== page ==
This essay has been submitted by a student. This is not an example of the work written by our professional essay writers.
'The most important single factor influencing learning is what the learner already knows. Ascertain this and teach him accordingly' (Ausubel, 1968: vi).
Ausubel's dictum underlies one of the fundamental educational principles; that is that learning should commence from the point at where the learner is (Brooks, 2007). To ascertain pupils' prior knowledge and understanding and comply with such principles, educators need to adopt a method of assessment. Assessment refers to all those activities led by teachers and students themselves, which offer information regarding pupil understanding and comprehension (Black and Wiliam, 1998a).
Summative and formative assessment
Assessment is further defined as either formative or summative, which are distinguished largely by purpose (Black & Wiliam, 1998b). Summative assessment summarises long-term attainment and relates to progression in learning against either a criterion (criterion-referenced) or other students (norm-referenced) at a set time point (Harlen et al, 1997). Summative assessment may be achieved through end-of topic tests, and/or external authorised examinations; providing an assessment 'of' learning, and is linked with the concept of high-stakes whereby the results hold great significance (Harlen, 2005 cited by Power & Frandji, 2010).
In contrast, for assessment to be formative, there must be a 'feedback' or 'feed forward' purpose, i.e. when information is used to modify the subsequent teaching to meet the learning needs of the students (Black et al. 2002; Gioka, 2009). Formative assessment is used to continuously monitor progress and allows teachers to accordingly modify approaches to teaching, reflecting a more fluid and dynamic mode of assessment. Formative assessment is regarded as assessment 'for' learning and practices may be achieved through regular written feedback, discussions, peer or self-assessment, formative use of summative tests, rich questioning or an end of lesson quiz (Black & Wiliam, 1998b). The contextual nature of formative assessment, whereby assessment is influenced by learning situations, knowledge of students and lesson purpose (Bell & Cowie 2001; Black & Wiliam 1998b), endorses the synergistic relationship between assessment and planning.
The use of summative assessment is often for accountability and monitoring purposes, and is reported to have negative effects on teaching, and indirect effects on pupils (Harlen, 2009), such as inducing test anxiety and reducing self-esteem and motivation (Harlen & Deakin Crick 2002, 2003). High stakes assessment has been associated with a reduction of formative assessment in the classroom (Osborn et al, 2000) and a more wooden, teaching plan thereby restraining content taught and promoting rote learning (Marshall & Drummond 2006; Shepard, 2000). Moreover, teaching becomes focussed towards the delivery of direct facts and offers little chance for students to learn through exploration (Johnston & McClune, 2000).Â
In contrast, formative assessment has been associated with learning gains and raising learning standards (Black & Wiliam, 1998a). Black and Wiliam (1998a), using the same tests, compared the average improvements in test scores of students involved in a feedback intervention, with the range of scores found for typical groups of students. The results imply that conducting formative assessment in the classroom does raise overall attainment standards and produces learning gains. Moreover, it appears that these improvement learning gains are most evident amongst pupils with a lower attainment level, and subsequently reduce the spread of attainment throughout schools (Wiliam & Black 1998b).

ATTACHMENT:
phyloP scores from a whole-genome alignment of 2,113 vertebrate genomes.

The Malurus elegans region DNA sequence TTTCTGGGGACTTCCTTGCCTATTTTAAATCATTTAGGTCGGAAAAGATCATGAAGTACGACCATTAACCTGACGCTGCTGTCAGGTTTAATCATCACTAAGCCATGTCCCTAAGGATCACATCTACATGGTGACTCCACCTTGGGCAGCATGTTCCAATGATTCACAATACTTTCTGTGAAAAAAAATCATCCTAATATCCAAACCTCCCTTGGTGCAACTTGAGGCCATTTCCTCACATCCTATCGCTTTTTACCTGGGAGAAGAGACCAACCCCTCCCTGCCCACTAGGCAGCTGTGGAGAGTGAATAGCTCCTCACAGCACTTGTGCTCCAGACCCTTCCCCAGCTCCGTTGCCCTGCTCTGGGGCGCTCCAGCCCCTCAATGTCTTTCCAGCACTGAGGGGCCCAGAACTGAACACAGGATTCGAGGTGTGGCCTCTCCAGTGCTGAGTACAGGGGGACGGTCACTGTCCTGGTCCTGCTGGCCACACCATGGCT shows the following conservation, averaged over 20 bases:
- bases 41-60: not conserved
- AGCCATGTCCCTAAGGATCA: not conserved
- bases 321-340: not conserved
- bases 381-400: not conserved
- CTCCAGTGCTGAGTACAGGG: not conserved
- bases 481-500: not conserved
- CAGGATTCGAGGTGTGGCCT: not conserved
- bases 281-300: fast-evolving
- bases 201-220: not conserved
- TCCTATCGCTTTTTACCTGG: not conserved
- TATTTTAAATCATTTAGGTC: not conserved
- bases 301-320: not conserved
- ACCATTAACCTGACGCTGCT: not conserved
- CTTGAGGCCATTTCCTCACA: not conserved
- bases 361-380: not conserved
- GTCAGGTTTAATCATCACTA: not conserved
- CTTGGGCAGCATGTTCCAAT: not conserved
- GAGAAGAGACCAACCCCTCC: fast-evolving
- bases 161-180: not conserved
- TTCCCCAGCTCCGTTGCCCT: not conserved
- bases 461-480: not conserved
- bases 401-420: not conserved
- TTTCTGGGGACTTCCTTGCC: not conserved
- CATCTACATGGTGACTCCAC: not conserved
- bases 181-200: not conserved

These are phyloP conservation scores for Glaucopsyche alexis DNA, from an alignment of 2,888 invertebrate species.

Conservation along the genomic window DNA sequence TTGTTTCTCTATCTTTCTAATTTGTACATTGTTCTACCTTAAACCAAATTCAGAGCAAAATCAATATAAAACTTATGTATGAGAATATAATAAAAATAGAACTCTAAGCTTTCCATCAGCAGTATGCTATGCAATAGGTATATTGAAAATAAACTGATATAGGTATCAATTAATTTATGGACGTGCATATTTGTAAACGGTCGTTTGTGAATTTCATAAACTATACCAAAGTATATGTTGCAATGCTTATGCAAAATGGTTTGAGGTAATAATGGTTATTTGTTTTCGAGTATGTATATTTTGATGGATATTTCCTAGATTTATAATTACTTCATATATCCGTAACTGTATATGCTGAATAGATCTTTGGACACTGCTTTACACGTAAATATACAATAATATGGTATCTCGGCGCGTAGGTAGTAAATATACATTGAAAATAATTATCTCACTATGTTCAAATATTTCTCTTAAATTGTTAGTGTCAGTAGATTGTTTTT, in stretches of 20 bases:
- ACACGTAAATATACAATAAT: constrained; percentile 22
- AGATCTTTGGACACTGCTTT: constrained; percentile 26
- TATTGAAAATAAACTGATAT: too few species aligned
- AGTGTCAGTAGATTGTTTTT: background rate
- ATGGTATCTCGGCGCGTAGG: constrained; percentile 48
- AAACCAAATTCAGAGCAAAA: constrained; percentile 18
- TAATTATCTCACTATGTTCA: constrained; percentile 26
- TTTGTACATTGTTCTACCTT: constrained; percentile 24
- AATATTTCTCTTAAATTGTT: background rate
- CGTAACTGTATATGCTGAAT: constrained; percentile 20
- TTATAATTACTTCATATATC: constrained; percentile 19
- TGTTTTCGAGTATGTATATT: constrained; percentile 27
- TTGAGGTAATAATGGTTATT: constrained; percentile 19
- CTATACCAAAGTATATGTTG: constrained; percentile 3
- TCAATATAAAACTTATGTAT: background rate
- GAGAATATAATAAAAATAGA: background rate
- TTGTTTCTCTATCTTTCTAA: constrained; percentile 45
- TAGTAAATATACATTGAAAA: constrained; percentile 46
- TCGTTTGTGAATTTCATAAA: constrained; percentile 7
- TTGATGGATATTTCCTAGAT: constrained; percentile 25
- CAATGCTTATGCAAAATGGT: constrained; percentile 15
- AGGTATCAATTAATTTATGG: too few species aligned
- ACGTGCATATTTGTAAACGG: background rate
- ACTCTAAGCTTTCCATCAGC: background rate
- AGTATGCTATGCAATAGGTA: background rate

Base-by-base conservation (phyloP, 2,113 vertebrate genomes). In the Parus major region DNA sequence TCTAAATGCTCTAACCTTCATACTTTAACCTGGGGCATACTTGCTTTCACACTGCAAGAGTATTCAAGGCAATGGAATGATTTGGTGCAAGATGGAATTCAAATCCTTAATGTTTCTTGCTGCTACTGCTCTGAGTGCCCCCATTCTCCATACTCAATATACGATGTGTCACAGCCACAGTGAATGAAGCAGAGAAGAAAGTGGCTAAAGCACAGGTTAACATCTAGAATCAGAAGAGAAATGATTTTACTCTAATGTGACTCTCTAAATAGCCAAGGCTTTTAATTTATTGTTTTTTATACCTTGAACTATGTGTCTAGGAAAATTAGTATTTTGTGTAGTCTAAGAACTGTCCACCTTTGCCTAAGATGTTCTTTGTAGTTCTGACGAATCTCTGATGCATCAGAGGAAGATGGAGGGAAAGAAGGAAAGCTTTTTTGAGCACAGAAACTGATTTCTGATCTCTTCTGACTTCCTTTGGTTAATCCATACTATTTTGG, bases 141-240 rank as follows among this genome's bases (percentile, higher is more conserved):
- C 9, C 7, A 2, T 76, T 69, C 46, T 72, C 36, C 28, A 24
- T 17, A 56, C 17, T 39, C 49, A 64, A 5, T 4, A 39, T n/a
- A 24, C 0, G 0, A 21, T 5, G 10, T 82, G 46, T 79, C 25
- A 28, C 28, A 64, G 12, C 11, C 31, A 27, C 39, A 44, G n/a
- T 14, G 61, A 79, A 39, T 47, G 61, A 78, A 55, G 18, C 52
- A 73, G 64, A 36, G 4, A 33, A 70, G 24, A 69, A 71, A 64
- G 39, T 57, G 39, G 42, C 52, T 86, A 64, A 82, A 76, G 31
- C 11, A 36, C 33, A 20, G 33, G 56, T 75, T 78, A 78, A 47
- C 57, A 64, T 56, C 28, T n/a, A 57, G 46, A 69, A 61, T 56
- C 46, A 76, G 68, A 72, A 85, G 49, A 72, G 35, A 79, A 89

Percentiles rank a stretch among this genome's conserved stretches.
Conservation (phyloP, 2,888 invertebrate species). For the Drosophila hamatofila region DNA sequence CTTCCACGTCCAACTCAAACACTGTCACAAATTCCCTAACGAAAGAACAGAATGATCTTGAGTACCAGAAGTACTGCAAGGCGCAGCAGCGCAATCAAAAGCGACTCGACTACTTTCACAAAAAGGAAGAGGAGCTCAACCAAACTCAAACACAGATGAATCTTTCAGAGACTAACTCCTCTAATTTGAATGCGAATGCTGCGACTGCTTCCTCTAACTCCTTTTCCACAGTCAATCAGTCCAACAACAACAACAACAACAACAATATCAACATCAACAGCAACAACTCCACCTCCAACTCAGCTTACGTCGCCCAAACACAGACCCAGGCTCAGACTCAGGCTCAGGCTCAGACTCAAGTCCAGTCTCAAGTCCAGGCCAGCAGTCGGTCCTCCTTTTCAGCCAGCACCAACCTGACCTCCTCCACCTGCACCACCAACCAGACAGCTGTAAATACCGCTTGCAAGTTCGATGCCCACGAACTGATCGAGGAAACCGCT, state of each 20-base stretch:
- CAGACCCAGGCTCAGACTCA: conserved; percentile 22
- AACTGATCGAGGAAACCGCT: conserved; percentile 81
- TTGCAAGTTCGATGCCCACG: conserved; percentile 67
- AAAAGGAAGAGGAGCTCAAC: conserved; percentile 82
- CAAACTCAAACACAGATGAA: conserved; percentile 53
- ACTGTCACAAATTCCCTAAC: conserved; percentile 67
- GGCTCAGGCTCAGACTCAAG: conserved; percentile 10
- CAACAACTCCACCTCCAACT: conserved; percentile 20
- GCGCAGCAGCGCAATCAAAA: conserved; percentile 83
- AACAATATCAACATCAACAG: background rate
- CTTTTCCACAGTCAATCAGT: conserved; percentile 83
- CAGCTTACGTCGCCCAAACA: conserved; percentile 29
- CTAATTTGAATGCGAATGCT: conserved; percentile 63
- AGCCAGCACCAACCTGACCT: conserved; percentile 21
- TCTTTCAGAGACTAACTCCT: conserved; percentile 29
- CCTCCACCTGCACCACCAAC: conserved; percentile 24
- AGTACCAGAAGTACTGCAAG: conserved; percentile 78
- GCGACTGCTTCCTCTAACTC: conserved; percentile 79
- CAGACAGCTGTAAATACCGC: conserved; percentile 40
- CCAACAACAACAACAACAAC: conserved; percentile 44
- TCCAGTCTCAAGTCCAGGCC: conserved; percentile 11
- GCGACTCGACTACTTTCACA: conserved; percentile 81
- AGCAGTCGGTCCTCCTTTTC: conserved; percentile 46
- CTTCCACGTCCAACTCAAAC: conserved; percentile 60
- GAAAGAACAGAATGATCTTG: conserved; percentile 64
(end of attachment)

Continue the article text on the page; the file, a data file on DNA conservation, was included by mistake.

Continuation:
Specifically, Atkin et al, (2001) cited by Buck and Truath-Nare (2009) demonstrated that science standards and learning enhancement are both supported through implementing formative assessment in the classroom. However, Buck and Truath-Nare (2009) reported that formative assessment was considered more favourable to lower achieving science students, whilst high-achieving science students perceived formative assessment practices negatively. This echoes Wiliam and Black (1998b) research, yet suggests there are potentially negative impacts of formative assessment processes on higher achieving students. However, as Buck and Truath-Nare (2009) highlight, this study did not compensate for students' differing learning experiences within the same classroom, which is an influential factor of educational performance (Nuthall, 2004).
Theoretical framework of learning and assessment
Roos and Hamilton (2004) reported that different theories for learning entail different paradigms of assessment. The constructivist conception of learning states that knowledge cannot be transmitted; instead it must be constructed by the learner (Piaget, 1970, 1976). Bruner (1960) theorises that learning is an active process, where the learner constructs concepts based on prior or current knowledge, allowing hypotheses to be formed and decisions made. In contrast, Gagné's (1977) views of learning adhere to a behaviouristic framework, with a heightened focus towards specifications and expectations of students (Roos & Hamilton, 2004). Summative assessment appears to be largely tailored to behaviourist conceptions of learning (Begg, 1997), whilst formative assessment is based more on constructivist principles (Black & Wiliam, 2007).